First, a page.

|KIT #:||01398, #2 in the Euro Sports Club series|
|DECALS:||Gauges and license plates|
|NOTES:||Curbside, Right hand drive, includes both chrome and rubber bumpers|
The MGB appeared in 1962 as a follow on to the
MG A. It was successful from the
start, and went on to become one of the most successful sports cars in
automotive history. Over
512,000 cars were produced between 1962 and 1980.
The car was produced as both a roadster and as a GT coupe.
Roadster production outpaced the GT by roughly a 3:1 margin.
There were five major series of the car—Marks I through III were produced between 1962 and 1974. Then in 1975, the first of the “Black Bumper” cars appeared. In 1977, the second black bumper version was introduced. Production ended in 1980. (Editor's note: The black bumper cars were built to meet US bumper requirements, doing nothing for the looks of the car. These cars also had the ride height raised due to those requirements making the later MGBs rather ill-handling cars. You can see from the box art how high these cars sit.)
This model of the roadster was originally released in 1994. According to the box, this kit represents a 1978 model year MGB. This makes it a car from the second series of the “Black Bumper” cars — model years 1976-1980. It is part of Aoshima’s “Euro Sports Club” series—the box identifies it as #2 in the series.
Kit is molded in multiple colors. The body is molded in a dark green, while the chassis is molded in black. There is a sprue of chrome parts. The seats and other interior parts are molded in light gray. There is also a small PE fret with the MG badges for the body.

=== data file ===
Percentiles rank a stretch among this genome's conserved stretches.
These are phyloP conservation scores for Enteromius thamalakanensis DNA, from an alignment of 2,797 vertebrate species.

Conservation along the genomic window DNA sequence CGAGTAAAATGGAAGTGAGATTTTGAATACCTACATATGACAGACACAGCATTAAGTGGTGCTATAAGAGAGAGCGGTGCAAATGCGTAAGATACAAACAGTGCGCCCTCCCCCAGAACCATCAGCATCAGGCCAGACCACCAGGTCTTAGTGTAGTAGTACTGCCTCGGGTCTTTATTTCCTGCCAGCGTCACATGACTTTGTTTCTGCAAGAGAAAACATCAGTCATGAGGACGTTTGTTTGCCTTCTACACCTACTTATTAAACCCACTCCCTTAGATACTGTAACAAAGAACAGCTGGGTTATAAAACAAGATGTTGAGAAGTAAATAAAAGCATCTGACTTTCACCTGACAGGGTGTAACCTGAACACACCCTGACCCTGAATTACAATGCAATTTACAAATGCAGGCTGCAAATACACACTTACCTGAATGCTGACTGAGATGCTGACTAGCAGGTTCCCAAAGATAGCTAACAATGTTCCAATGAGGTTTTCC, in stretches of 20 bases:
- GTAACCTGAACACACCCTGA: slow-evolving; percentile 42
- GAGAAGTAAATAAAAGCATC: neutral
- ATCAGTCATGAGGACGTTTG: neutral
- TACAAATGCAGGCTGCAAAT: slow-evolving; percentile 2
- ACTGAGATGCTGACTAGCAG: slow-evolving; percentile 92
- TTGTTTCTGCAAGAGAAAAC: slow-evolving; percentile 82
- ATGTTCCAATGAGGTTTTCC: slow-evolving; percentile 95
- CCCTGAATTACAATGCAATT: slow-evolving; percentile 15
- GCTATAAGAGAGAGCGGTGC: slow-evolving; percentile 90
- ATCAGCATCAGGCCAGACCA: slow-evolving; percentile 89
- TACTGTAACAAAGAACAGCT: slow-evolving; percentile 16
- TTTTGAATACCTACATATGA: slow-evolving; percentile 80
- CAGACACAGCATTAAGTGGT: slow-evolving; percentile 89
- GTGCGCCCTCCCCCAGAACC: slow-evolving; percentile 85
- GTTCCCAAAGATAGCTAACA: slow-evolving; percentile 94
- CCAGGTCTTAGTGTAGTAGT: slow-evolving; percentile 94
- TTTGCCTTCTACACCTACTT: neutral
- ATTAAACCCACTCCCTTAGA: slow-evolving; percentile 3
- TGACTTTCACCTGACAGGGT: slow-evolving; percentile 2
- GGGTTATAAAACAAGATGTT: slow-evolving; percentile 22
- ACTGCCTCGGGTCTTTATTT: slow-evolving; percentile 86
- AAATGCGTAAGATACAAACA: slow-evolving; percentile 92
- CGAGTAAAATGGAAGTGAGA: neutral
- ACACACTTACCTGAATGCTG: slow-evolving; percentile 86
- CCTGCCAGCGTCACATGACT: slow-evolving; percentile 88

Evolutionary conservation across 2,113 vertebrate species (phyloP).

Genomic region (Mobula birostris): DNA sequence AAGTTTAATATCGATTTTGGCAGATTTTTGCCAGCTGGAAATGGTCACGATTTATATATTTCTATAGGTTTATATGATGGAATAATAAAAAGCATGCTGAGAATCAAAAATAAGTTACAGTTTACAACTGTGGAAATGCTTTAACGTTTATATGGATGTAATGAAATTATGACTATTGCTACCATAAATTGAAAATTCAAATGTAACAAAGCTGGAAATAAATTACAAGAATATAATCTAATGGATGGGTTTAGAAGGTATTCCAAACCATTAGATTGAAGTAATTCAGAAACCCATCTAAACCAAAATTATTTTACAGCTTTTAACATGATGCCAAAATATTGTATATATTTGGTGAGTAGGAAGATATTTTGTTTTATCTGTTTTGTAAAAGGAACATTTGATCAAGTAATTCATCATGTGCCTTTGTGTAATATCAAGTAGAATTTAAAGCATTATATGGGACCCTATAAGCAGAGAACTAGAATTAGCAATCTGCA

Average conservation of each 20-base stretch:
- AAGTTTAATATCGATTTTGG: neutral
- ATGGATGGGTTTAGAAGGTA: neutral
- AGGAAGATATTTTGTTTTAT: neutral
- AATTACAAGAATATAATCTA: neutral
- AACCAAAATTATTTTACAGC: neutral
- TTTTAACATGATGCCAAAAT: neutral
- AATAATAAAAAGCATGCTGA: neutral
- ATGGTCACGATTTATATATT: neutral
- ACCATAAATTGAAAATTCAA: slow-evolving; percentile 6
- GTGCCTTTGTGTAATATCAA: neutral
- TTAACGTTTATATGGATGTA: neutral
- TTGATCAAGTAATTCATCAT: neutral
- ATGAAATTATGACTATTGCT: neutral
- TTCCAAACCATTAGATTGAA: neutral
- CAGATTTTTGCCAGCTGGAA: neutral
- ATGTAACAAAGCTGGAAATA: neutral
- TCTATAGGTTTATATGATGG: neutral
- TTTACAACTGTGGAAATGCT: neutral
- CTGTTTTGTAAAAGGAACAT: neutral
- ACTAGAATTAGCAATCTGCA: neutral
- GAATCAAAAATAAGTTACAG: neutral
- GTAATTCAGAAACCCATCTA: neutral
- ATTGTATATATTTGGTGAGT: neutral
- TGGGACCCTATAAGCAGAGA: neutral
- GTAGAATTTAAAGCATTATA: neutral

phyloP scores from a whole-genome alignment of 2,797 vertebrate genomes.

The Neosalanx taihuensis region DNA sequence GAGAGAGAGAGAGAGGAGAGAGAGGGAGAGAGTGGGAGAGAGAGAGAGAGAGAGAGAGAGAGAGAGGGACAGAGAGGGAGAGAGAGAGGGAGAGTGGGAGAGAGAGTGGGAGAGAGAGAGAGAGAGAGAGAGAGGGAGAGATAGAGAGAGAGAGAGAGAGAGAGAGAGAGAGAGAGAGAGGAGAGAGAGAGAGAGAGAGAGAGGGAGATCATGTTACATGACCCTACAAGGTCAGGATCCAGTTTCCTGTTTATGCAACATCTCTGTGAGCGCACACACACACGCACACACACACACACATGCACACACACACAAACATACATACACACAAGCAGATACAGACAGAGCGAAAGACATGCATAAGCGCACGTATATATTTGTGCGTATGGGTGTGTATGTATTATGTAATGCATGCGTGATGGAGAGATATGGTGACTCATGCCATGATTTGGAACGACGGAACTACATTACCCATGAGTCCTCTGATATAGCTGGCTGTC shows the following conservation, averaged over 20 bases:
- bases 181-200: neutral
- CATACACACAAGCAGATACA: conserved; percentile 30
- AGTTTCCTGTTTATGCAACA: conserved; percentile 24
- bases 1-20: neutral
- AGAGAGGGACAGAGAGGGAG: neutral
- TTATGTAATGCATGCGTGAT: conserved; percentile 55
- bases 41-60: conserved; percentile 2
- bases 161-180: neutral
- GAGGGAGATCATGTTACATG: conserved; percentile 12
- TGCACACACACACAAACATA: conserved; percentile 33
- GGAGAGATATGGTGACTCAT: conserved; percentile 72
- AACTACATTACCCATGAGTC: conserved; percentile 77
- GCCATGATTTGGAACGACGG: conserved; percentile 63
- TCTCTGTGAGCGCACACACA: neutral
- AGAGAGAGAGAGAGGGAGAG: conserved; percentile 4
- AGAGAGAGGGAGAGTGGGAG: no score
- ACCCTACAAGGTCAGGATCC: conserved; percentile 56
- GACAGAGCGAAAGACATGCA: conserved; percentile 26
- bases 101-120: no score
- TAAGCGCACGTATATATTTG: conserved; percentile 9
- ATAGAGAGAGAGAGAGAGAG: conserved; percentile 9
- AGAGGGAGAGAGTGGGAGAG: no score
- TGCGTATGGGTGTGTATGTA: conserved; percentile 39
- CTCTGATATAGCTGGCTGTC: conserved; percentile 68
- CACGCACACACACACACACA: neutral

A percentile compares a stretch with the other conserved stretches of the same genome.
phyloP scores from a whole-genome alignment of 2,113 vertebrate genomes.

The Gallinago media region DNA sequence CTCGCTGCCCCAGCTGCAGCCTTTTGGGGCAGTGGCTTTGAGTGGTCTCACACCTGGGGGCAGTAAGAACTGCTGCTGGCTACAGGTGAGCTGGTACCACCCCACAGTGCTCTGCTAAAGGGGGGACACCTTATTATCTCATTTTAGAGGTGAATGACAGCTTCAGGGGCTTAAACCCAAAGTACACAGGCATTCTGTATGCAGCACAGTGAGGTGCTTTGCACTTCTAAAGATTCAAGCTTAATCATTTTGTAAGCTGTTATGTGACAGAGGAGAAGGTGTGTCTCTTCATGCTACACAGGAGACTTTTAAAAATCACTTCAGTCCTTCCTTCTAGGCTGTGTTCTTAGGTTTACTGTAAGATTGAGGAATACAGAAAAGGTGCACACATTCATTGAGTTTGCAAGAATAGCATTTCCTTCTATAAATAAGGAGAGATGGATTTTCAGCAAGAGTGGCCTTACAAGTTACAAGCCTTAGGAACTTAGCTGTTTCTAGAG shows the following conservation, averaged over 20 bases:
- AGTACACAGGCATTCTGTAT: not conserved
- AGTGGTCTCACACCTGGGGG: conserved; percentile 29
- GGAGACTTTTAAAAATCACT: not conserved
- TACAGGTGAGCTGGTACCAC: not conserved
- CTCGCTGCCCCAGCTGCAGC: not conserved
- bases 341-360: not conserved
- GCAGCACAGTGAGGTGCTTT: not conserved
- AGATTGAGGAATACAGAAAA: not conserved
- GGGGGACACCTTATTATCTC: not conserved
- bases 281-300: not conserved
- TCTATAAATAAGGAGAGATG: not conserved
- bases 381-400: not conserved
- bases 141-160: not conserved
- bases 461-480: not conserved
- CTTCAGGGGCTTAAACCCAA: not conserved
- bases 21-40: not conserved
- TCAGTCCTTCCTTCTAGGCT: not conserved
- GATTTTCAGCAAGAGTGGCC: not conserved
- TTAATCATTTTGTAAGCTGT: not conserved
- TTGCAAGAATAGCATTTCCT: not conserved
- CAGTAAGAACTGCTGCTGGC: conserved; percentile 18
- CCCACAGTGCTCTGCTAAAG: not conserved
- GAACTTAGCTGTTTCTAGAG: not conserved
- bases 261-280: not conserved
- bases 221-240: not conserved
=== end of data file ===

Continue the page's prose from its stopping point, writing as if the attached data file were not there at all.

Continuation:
The moldings all look very good, no flash or troublesome ejector pin marks.
This is a “curbside” kit—there is no engine
included, and the bonnet (hood) is molded closed.
The kit only includes parts to build a
One of the things I like about the kit is the option for the convertible top. There are parts to built the model with the top up, or top down with the boot cover installed. The top up piece is molded in clear, and includes the rear window. Also, the kit includes a molded plastic tonneau cover, which covers the interior except for the drivers seat.
According to the Hobby Link
The kit includes a small decal sheet. There is one Euro style number plate, and a generic “MGB” plate. There are also decals for some of the gauges on the dash.
I’ve always been a fan of British sports cars.
I used to own a Triumph, and I had
friends with MGs. As such,
I have a soft spot for these old cars—if this kit was widely available in
the shops I certainly would have noticed it.
I suspect that these kits were not widely distributed in the
I got the kit from a vendor at a model show— I think I paid $5. Given the age of the kit and the low price, I didn’t have high expectations. But once I opened the kit and examined it—I was pleasantly surprised. This is a nice little kit—if the fit is close to the quality of the moldings, it should be quite the little gem.
As a comparison, the last sports car kit I built was the AMT Sunbeam Tiger. Box to box, this is a noticeably nicer kit, albeit simpler, as it is curbside.
Highly recommended to MGB owners, and fans of British sports cars in general.
Review kit courtesy of my wallet.
There is ton of information about the MG available on the web. I used this site as my primary reference:
If you would like your product reviewed fairly and quickly, please contact me or see other details in the Note to Contributors.
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